You’ll also be able to buy exclusive new furniture pieces that you can take back home. Each vacation house you design will reward you with Poki you can spend at the Paradise Planning store. Only a handful of items are made available each day, which is actually a good enough reason to take your time with this DLC. When New Horizons first dropped, you had people playing the game for hours at a time, which was never how Animal Crossing was intended to be played. While it is possible to speed run through Happy Home Paradise, doing so will ultimately result in a situation where you’ll need to log back in and fly out to the island day after day just to spend all the Poki you’ve earned.
I enjoyed my time with Happy Home Designer on the Nintendo 3DS, but having that gameplay attached as DLC to a mainline Animal Crossing entry — rather than as its own thing — is ultimately a better use of the concept. Because Happy Home Paradise compliments New Horizons quite well. The two experiences feed into one another. The DLC unlocks new skills and objects you can use on your home island, and in turn, New Horizons provides your island neighbors as potential new customers for Paradise Planning. You can also invite villagers using amiibo and amiibo cards, and this is really the only point of contention I have with this DLC.
Nintendo, despite its origins as a playing card company, cannot be relied upon these days to produce amiibo cards in large enough quantities to reach all of its potential customers. Happy Home Paradise is compatible with every Animal Crossing amiibo card released so far, but the first four series of those cards that were produced initially for Happy Home Designer, Animal Crossing amiibo Festival, and Animal Crossing: New Leaf – Welcome amiibo are out of print. Series 5, which was announced the same day as the DLC, has been nearly impossible to get your hands on if you rely on online shopping. I know a large part of this has to do with the current collector’s climate that Nintendo has no control over, but that didn’t spring up in the past few weeks. It’s been going on for months and it’s disappointing that the production of these cards wasn’t adjusted to combat a marketplace made hostile by aggressive resellers. I’m lucky to still have about 30 – 40 cards from the Happy Home Designer sets, so when I run out of customers to help in Happy Home Paradise, I can keep the fun going a little bit longer.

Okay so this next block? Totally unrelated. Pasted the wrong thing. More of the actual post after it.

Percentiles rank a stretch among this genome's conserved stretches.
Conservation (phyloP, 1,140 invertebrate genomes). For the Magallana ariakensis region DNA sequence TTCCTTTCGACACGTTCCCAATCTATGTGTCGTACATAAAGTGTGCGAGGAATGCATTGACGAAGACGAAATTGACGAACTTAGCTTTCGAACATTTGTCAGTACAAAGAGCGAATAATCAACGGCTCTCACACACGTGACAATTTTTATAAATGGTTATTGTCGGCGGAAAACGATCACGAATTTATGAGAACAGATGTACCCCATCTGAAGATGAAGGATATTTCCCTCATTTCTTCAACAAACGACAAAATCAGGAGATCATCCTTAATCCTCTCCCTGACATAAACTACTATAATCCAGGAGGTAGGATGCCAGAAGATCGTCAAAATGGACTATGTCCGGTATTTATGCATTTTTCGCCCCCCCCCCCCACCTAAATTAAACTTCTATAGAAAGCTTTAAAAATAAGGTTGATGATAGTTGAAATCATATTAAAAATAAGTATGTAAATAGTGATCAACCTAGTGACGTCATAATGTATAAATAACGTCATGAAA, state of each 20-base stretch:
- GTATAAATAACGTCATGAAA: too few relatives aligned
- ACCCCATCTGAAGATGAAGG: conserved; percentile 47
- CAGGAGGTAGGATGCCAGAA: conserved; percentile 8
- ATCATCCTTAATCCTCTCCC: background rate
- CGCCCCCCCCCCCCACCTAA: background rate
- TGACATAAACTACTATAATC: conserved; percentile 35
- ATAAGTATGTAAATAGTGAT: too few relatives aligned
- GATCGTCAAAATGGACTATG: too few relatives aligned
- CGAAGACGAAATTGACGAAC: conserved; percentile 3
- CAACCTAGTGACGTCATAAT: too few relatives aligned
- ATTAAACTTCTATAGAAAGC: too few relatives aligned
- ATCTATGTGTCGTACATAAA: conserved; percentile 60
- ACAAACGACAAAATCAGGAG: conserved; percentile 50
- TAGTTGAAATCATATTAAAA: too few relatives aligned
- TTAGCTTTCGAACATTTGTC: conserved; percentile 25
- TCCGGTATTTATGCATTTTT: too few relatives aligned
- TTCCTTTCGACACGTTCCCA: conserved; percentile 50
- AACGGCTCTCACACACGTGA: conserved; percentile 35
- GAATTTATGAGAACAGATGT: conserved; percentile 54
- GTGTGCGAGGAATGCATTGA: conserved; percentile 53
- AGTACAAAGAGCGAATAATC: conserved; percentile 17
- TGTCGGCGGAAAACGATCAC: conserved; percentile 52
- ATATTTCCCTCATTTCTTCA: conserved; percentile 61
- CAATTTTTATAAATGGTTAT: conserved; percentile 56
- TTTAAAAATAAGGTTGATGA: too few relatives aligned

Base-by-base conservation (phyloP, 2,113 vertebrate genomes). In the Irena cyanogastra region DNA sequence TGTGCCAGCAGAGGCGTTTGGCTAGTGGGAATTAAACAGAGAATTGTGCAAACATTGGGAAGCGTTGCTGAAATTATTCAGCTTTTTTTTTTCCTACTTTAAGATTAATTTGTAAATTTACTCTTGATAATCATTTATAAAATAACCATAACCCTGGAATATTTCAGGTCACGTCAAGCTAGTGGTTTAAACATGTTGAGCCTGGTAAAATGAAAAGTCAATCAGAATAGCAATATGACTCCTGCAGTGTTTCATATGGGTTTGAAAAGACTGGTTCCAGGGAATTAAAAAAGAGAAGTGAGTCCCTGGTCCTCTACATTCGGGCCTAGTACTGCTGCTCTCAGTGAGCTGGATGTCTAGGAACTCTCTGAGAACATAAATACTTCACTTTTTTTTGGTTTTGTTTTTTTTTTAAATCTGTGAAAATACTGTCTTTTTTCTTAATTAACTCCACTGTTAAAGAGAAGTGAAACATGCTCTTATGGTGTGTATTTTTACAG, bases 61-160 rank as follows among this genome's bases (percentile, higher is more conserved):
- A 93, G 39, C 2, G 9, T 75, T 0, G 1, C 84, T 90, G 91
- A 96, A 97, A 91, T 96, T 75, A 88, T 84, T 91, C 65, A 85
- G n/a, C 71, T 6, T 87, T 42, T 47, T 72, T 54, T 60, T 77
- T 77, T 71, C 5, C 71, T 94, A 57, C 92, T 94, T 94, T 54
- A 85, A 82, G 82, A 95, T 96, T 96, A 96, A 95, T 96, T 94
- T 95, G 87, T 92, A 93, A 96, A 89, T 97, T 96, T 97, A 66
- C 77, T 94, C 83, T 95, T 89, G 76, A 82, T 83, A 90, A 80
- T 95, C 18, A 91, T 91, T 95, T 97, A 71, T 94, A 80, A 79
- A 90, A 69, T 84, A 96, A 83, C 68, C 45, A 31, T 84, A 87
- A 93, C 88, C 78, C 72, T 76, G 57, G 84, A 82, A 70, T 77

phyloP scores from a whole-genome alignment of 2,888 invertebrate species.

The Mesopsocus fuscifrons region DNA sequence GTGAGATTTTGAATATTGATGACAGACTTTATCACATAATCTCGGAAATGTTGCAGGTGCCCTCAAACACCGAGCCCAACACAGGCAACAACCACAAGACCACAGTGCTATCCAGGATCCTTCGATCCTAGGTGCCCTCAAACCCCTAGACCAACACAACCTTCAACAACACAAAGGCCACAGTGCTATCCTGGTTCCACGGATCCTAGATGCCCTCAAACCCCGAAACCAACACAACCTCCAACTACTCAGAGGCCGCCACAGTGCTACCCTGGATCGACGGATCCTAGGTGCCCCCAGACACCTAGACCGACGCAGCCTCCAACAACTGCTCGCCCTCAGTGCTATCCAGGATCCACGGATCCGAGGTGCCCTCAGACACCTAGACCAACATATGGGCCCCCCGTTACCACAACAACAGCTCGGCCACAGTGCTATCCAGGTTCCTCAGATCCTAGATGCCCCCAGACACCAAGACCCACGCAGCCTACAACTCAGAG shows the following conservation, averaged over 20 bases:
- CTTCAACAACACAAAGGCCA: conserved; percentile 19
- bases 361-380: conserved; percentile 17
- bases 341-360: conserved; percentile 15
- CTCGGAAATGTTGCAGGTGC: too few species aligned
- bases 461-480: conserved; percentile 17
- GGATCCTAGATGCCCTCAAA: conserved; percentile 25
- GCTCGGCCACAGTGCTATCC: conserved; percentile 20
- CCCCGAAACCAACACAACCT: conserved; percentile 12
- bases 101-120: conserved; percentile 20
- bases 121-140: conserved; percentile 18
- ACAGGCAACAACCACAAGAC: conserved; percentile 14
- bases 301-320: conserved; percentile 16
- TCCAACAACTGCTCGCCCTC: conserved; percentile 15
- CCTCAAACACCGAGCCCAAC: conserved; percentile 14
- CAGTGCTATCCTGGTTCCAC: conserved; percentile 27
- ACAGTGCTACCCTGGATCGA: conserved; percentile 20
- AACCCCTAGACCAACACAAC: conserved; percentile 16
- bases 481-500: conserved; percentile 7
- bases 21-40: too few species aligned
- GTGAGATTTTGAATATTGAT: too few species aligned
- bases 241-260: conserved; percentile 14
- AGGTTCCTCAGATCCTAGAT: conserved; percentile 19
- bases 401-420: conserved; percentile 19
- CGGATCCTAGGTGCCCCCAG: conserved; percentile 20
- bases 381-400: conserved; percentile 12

And I do intend to keep the fun going for as long as I can because I truly enjoy what it is I’m doing as an employee of Paradise Planning. As I said above, there is nothing I like more in Animal Crossing than fidgeting around my house and changing the layout on a whim. That’s all you’re going to do in Happy Home Paradise, and for me, that’s more than enough to keep me logging in every single day.
[This review is based on a retail build of the DLC purchased by the reviewer.]